Ronnie O’Sullivan insists he can avoid a Crucible meltdown as he closes in on a fifth world championship title.
O’Sullivan credits sports psychiatrist Dr Steve Peters as the key figure behind his wellbeing on and off the table, with the once-volatile 37-year-old former world No 1 now capable of keeping his feelings in check.
Where once O’Sullivan could lose focus in a flash, working with Peters has prepared him for the long-haul demands of snooker’s stiffest test.
He has overcome Marcus Campbell and Ali Carter and looked to have one foot in the semi-finals after racing to a 7-1 lead yesterday in his last-eight match against fellow Essex player Stuart Bingham.
O’Sullivan made breaks of 79, 54, 111, 60, 87, 133 and 78 in one of the finest performances he has produced at the Crucible.
Barring a dramatic collapse, he will secure his place in the final four today, possibly with a session to spare.
Not since Stephen Hendry won five in a row from 1992 to 1996 has a world champion successfully defended the title. O’Sullivan said: “I’m managing my emotions a lot better now. In the past there’d have been a moment in my matches against Marcus and Ali when I’d have probably thought, ‘I want to be out of here, I want to go home’, and I’d have not deliberately lost but, subconsciously, I would have given up.
“That won’t happen again, none of those meltdowns will happen, no matter how frustrated I may be with myself out there.
“Dr Steve Peters has been great to me. I’ve really worked hard with Steve and tried to take on board everything he’s shown me and spoken to me about and obviously I’m benefiting from it massively.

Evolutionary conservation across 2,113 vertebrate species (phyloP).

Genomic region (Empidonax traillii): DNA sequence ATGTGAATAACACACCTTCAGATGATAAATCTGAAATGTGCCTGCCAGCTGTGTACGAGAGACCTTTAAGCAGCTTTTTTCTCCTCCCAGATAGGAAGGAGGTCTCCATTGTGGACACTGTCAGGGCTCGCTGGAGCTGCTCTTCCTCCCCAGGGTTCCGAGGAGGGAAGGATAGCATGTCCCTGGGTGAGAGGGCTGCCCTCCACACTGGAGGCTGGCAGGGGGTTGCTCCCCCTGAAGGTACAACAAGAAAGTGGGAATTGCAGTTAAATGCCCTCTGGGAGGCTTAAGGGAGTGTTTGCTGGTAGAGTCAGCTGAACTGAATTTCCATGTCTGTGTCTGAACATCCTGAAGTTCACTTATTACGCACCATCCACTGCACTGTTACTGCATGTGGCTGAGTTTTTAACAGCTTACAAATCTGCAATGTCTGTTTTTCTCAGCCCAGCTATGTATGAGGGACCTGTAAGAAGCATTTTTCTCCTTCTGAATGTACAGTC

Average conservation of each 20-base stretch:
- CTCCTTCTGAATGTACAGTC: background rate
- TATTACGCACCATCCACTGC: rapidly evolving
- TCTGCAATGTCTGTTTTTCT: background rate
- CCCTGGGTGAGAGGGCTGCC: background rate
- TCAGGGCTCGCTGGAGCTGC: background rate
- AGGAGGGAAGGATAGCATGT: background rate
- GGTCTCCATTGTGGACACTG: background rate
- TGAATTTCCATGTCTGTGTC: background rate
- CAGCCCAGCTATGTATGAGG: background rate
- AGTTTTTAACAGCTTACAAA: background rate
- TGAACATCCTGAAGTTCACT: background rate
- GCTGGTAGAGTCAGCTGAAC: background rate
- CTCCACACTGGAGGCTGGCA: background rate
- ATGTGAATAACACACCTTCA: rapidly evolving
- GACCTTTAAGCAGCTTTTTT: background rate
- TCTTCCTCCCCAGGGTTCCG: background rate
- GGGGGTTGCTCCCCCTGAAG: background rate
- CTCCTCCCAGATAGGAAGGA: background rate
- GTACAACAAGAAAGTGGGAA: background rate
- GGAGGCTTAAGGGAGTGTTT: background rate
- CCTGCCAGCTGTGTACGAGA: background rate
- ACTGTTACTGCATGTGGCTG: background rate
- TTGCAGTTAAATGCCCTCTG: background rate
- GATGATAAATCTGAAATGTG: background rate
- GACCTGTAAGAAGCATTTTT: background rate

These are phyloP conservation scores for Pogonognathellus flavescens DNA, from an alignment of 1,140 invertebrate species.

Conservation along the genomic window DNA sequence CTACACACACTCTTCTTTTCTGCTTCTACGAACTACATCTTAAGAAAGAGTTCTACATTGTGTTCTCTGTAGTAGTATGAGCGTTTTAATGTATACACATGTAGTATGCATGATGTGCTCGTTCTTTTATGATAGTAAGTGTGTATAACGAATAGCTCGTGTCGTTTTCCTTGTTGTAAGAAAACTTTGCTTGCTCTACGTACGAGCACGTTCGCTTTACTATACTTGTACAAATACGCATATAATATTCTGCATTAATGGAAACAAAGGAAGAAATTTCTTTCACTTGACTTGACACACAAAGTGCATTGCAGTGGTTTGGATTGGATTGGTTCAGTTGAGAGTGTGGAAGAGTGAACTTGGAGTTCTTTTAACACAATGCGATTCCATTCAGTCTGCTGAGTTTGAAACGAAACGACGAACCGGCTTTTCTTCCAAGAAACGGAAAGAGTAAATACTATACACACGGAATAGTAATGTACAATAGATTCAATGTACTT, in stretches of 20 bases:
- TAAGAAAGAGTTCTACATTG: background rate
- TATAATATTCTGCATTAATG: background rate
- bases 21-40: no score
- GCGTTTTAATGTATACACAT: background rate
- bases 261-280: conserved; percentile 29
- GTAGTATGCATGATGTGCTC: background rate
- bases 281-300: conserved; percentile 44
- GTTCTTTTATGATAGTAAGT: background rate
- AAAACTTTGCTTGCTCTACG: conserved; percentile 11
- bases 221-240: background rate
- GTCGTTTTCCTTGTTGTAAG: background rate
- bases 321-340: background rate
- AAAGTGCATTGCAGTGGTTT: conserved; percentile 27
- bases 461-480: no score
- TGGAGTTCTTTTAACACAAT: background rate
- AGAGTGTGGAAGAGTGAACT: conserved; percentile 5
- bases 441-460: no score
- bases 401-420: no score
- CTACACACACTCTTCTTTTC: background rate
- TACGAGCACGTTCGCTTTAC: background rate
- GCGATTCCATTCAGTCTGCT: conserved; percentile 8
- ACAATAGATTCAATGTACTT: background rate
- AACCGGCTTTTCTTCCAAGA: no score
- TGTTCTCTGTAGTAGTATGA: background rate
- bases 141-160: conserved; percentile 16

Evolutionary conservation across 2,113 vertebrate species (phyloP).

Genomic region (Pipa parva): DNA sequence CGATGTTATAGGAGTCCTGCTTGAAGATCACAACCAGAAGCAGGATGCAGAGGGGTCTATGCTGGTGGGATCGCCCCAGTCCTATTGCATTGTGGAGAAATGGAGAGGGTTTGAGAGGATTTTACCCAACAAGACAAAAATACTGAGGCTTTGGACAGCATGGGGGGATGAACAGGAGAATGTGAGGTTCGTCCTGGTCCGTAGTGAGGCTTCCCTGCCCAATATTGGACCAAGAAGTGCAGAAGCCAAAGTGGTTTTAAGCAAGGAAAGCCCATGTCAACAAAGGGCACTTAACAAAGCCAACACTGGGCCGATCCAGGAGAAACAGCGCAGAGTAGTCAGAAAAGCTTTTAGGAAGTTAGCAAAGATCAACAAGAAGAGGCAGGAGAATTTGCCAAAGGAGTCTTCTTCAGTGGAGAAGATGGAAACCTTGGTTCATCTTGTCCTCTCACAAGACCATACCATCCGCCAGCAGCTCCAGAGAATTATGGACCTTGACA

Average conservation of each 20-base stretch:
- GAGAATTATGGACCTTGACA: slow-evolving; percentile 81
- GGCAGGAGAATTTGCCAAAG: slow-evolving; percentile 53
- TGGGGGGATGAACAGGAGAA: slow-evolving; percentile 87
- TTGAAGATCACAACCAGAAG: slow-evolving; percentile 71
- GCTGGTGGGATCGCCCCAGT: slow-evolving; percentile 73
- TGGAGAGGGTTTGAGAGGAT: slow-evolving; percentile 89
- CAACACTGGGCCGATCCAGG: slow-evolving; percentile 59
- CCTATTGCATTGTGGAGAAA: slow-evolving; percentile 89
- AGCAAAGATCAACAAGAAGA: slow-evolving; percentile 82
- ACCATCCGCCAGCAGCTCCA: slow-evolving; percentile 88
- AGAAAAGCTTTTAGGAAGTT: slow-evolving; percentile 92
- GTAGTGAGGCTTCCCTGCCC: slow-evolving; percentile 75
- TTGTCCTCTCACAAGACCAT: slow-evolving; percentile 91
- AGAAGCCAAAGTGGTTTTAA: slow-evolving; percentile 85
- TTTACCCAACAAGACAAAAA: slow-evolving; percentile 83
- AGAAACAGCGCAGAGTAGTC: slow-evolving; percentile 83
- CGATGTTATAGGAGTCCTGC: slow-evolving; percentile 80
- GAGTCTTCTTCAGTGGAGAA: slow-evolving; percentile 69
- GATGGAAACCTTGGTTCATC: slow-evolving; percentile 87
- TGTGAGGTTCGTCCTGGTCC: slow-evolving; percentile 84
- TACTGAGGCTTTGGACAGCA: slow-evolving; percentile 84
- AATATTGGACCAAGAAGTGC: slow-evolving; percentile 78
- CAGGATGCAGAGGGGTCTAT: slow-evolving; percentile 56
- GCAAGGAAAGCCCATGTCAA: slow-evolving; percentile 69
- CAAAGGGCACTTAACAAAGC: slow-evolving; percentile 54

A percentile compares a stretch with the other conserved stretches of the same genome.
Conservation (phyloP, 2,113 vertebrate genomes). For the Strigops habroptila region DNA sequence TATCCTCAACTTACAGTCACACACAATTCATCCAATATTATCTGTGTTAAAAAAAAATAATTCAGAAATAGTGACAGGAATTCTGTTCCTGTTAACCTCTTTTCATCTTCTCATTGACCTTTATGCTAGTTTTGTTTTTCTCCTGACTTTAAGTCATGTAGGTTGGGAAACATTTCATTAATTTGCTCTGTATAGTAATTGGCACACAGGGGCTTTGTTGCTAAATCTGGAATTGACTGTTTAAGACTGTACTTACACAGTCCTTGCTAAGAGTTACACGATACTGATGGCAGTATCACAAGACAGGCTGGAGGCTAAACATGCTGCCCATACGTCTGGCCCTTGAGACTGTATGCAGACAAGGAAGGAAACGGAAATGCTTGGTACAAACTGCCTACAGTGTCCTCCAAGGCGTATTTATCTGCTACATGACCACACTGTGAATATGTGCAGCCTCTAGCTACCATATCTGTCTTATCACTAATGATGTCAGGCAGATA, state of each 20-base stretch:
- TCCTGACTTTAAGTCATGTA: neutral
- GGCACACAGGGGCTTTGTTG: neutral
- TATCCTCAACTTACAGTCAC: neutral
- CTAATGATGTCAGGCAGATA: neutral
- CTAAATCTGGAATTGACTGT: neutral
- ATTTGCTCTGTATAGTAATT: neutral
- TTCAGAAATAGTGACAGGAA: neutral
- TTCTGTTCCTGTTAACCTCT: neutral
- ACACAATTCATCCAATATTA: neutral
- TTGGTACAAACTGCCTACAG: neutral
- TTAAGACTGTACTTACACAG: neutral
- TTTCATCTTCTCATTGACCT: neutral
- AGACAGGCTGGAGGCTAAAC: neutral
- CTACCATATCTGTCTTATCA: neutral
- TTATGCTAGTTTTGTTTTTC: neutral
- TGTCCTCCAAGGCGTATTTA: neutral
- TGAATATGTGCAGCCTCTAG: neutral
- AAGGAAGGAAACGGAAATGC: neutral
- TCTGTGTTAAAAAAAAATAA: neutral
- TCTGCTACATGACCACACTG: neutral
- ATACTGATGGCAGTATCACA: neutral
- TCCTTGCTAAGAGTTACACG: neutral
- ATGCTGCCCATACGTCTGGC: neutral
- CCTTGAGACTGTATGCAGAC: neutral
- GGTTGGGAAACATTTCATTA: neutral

“It doesn’t mean I’m going to win every match I play in. I suppose in some ways that’s what endeared me to people, that I cracked up out there sometimes. They’d all want to make sure I’m all right, and the next tournament I’d come out and win and it’d be a rollercoaster of ‘which Ronnie’s going to turn up’.
“In the last two years I’ve changed a lot. I’m able not to let my chimp out.”
The “chimp” theory is an integral part of Peters’ mind management programme. He teaches his patients to keep the “chimp”, bearer of strong emotions, caged in order to direct focus to the task at hand.
Chester’s Ricky Walden made a bright start to his quarter-final against Welsh qualifier Michael White as he moved 6-2 in front.
But he made a best break of only 40, while Walden finished the session in style with a run of 113.
Kent’s Barry Hawkins savoured his first experience of a World Championship quarter-final as he built a 9-7 lead against China’s Ding Junhui. Leading 5-3 from their opening session, world No 14 Hawkins, 33, increased that to 8-4 by the mid-session interval.
No doubt aware that former UK and Masters champion Ding had produced an inspired middle session in seeing off Mark King in the second round, Hawkins managed to keep the pressure on his 26-year-old opponent, who lives in Sheffield, ahead of this morning’s concluding session.
Ding finished his evening’s work in style with a break of 72 to stay within touching distance.